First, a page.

Again I ask: Did they stumble so as to fall beyond recovery? Not at all! Rather, because of their transgression, salvation has come to the Gentiles to make Israel envious. But if their transgression means riches for the world, and their loss means riches for the Gentiles, how much greater riches will their full inclusion bring!
I am talking to you Gentiles. Inasmuch as I am the apostle to the Gentiles, I take pride in my ministry in the hope that I may somehow arouse my own people to envy and save some of them. For if their rejection brought reconciliation to the world, what will their acceptance be but life from the dead? If the part of the dough offered as first-fruits is holy, then the whole batch is holy; if the root is holy, so are the branches.
If some of the branches have been broken off, and you, though a wild olive shoot, have been grafted in among the others and now share in the nourishing sap from the olive root, do not consider yourself to be superior to those other branches. If you do, consider this: You do not support the root, but the root supports you. You will say then, “Branches were broken off so that I could be grafted in.” Granted. But they were broken off because of unbelief, and you stand by faith. Do not be arrogant, but tremble. For if God did not spare the natural branches, he will not spare you either.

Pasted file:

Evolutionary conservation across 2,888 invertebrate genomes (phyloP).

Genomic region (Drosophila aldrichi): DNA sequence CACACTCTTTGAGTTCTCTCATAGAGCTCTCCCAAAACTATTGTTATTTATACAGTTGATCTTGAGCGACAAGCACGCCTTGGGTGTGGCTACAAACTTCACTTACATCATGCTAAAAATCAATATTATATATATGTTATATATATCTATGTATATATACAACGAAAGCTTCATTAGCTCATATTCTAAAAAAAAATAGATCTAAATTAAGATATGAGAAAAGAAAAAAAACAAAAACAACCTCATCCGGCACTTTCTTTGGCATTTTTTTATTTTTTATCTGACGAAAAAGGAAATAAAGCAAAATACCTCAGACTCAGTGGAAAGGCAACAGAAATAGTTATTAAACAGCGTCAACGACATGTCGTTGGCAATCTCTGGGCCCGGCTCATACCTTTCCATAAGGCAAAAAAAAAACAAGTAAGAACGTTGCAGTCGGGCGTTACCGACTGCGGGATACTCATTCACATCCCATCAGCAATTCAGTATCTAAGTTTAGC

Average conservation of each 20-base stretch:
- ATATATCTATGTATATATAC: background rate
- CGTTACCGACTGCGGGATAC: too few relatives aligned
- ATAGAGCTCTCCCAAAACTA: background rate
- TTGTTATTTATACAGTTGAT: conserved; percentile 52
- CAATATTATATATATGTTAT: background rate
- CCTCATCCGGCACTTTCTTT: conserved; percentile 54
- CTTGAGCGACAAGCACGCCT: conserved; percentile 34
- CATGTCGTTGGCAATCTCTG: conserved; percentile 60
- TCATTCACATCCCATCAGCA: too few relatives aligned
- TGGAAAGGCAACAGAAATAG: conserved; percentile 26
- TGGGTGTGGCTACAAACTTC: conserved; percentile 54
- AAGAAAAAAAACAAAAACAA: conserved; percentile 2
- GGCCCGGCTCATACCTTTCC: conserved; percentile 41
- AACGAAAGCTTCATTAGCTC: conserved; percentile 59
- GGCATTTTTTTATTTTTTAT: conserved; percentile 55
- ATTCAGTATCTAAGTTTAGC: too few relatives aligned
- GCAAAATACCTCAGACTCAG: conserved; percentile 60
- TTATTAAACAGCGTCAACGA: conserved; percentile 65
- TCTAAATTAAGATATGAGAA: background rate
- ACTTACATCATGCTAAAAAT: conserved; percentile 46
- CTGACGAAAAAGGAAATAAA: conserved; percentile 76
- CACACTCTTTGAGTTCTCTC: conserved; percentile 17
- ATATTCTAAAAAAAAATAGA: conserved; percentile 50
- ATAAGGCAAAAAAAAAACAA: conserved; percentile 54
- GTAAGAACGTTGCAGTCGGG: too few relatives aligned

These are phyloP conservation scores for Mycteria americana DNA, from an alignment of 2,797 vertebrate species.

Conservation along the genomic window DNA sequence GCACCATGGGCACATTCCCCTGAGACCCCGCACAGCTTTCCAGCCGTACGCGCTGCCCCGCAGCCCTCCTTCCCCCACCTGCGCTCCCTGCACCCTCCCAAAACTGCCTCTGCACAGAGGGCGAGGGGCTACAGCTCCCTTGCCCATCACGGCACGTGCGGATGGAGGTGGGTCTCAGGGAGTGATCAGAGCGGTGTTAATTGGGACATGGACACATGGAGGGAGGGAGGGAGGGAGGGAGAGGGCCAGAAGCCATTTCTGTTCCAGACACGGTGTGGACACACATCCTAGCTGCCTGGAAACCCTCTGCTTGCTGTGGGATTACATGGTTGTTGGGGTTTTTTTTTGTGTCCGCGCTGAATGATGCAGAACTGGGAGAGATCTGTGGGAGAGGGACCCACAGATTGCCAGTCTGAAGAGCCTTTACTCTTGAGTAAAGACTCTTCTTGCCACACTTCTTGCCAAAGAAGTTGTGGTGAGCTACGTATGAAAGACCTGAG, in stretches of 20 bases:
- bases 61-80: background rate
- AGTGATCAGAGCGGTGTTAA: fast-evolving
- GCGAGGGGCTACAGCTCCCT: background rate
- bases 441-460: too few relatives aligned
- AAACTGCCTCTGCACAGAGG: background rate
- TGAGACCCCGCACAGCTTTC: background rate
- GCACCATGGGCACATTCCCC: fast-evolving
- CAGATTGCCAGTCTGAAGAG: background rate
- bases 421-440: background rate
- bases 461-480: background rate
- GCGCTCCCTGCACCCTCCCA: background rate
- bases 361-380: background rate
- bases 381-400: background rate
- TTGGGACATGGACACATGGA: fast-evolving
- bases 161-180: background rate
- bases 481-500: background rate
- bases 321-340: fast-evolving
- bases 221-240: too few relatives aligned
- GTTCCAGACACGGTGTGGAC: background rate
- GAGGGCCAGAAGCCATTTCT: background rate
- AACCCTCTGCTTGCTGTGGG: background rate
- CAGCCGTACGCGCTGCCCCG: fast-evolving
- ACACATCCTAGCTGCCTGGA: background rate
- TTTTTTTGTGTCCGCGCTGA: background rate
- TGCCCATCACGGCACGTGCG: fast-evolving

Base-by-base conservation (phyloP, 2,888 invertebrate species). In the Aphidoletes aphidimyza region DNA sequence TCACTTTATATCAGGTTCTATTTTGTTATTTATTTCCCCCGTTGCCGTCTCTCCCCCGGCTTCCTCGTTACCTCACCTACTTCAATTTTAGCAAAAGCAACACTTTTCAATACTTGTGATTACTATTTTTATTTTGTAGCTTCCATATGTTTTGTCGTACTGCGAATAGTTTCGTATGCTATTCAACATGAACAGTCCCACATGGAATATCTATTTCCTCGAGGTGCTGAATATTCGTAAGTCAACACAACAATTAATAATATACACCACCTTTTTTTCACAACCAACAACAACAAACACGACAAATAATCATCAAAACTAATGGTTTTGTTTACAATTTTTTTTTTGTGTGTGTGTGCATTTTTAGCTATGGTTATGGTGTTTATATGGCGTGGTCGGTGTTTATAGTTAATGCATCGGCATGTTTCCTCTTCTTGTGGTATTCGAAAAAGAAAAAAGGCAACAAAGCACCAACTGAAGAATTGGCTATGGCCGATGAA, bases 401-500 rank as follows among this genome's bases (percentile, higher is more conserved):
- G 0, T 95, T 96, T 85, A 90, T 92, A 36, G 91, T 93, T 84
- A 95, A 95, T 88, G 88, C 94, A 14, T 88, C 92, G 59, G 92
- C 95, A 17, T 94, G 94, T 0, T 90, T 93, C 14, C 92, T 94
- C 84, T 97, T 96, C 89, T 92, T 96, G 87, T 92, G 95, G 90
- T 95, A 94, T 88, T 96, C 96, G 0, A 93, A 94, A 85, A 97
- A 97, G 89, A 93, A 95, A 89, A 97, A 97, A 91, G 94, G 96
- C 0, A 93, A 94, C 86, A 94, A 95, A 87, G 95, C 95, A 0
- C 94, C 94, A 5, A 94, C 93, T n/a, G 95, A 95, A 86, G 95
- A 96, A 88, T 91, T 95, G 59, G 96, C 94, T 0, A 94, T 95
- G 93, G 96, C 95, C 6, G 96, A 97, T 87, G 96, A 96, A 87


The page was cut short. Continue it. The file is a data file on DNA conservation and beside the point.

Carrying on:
Consider therefore the kindness and sternness of God: sternness to those who fell, but kindness to you, provided that you continue in his kindness. Otherwise, you also will be cut off. And if they do not persist in unbelief, they will be grafted in, for God is able to graft them in again. After all, if you were cut out of an olive tree that is wild by nature, and contrary to nature were grafted into a cultivated olive tree, how much more readily will these, the natural branches, be grafted into their own olive tree!

Paul is following on from the passage we looked at last week, where he talked about the apostasy of Israel, and here he is telling them how important the Jews are. In fact he is telling them that it is BECAUSE of the Jews that they (the Gentiles) are saved. He says, “because of their transgression, salvation has come to the Gentiles” (Romans 11:11), AND in return one of the consequences of their salvation will be to make the Jews envious, and by implication, bring them back to faith. In fact Paul says that in part his own ministry has this aim. He writes,“I take pride in my ministry in the hope that I may somehow arouse my own people to envy and save some of them”(Romans 11:14). He goes on to say, “And if they do not persist in unbelief, they will be grafted in, for God is able to graft them in again” (Romans 11:23). It seems to me that the Jewish/Christian relationship is almost being described with symbiotic language.